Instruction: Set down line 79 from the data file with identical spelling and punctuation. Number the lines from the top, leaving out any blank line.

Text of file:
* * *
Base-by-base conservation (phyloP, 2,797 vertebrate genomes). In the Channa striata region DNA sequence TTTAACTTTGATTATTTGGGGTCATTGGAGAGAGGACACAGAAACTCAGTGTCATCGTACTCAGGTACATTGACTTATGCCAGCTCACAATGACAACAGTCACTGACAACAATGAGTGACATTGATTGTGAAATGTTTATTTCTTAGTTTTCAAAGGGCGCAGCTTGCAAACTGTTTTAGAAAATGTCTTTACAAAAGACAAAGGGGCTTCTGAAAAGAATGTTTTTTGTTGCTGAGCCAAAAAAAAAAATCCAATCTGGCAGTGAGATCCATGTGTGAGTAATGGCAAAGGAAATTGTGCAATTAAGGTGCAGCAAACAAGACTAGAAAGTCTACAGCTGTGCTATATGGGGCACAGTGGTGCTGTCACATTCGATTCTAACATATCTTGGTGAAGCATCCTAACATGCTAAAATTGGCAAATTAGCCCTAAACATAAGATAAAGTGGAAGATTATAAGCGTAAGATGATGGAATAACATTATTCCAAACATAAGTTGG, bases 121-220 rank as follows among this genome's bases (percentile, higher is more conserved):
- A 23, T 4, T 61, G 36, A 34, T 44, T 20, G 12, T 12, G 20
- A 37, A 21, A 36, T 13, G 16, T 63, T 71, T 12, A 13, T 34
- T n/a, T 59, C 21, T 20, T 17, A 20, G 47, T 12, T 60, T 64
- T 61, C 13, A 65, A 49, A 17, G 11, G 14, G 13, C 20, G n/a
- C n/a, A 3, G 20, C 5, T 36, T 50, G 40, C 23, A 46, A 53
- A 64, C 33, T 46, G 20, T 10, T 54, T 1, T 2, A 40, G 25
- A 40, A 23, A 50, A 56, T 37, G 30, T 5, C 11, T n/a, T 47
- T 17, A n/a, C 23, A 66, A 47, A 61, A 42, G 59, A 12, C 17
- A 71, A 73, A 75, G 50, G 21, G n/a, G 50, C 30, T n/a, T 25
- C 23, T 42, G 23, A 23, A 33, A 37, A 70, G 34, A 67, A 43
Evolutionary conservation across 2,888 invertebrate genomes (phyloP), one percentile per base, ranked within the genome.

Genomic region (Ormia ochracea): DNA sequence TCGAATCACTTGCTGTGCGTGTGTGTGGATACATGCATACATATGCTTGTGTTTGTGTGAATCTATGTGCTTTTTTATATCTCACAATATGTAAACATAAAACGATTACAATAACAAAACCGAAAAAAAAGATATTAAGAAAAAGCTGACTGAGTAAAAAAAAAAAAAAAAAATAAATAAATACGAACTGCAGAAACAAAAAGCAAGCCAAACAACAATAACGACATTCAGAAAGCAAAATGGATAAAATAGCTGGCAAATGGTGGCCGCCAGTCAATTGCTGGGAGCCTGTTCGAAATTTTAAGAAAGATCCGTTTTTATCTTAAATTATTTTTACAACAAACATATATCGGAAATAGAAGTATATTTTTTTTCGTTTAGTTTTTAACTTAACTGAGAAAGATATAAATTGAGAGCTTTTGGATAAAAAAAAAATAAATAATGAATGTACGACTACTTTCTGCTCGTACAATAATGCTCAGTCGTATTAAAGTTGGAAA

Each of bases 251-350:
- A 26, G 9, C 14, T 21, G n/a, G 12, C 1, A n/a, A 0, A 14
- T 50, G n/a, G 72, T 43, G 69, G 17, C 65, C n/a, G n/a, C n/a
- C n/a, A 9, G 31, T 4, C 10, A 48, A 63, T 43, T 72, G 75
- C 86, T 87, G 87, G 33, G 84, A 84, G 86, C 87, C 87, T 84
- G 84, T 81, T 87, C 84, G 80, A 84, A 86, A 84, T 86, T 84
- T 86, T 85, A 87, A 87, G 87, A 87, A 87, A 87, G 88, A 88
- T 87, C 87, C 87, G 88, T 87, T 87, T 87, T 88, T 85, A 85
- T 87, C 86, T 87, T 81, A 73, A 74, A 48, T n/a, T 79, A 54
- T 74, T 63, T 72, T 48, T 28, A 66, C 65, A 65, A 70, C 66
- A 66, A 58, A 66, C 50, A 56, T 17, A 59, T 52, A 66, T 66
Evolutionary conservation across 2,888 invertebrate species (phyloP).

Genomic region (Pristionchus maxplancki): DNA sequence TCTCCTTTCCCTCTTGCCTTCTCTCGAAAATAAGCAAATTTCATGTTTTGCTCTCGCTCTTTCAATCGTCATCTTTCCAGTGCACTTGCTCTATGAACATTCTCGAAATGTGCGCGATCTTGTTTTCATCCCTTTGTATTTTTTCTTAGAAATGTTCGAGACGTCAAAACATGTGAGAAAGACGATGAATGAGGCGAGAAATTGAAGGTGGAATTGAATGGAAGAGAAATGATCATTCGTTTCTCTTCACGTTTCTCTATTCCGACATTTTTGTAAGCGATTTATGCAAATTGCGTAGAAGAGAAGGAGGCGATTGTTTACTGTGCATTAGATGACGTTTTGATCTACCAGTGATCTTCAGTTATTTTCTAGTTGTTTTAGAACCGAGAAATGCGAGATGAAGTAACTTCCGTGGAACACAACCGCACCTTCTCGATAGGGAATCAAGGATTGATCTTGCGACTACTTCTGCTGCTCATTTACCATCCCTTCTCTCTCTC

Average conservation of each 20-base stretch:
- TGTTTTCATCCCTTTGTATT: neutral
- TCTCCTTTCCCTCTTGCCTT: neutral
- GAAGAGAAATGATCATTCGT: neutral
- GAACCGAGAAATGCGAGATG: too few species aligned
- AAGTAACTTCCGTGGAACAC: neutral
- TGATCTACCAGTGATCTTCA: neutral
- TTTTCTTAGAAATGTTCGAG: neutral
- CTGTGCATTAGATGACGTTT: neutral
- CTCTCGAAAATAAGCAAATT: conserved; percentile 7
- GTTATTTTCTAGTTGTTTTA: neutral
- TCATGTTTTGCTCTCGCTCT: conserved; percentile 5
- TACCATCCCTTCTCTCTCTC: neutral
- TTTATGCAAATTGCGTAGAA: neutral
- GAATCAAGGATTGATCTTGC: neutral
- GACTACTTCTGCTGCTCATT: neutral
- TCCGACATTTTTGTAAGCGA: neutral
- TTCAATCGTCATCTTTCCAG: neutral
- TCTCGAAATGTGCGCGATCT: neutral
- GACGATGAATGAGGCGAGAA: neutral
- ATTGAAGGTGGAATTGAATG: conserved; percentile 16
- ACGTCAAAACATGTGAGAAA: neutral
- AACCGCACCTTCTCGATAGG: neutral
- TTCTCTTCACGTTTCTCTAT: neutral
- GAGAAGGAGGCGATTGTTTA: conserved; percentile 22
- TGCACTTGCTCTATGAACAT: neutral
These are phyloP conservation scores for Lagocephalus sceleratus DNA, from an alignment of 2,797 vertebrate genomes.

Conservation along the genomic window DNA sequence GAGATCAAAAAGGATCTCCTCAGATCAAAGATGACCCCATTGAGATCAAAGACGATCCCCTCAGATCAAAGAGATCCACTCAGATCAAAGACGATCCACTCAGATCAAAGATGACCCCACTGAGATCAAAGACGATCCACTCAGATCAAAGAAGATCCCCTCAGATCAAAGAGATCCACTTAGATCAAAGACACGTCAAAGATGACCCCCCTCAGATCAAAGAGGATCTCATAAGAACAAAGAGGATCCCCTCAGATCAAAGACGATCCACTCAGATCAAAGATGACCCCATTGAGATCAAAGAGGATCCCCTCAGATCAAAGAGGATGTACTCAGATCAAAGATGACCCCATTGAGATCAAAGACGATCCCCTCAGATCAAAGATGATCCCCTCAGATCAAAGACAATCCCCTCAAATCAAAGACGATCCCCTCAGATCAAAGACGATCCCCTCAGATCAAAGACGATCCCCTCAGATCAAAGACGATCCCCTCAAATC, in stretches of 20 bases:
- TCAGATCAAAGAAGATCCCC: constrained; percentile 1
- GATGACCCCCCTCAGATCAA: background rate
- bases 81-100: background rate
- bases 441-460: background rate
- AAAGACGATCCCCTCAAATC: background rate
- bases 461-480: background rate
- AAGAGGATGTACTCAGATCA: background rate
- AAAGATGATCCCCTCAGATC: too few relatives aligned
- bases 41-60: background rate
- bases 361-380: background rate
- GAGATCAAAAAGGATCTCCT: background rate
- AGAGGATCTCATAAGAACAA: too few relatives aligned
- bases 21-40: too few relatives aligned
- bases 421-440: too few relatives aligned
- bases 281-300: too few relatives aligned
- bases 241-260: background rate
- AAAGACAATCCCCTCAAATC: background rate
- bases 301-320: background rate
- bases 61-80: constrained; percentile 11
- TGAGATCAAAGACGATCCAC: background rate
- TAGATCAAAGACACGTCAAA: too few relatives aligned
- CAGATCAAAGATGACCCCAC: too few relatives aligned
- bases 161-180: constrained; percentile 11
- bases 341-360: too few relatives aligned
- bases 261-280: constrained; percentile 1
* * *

- bases 261-280: constrained; percentile 1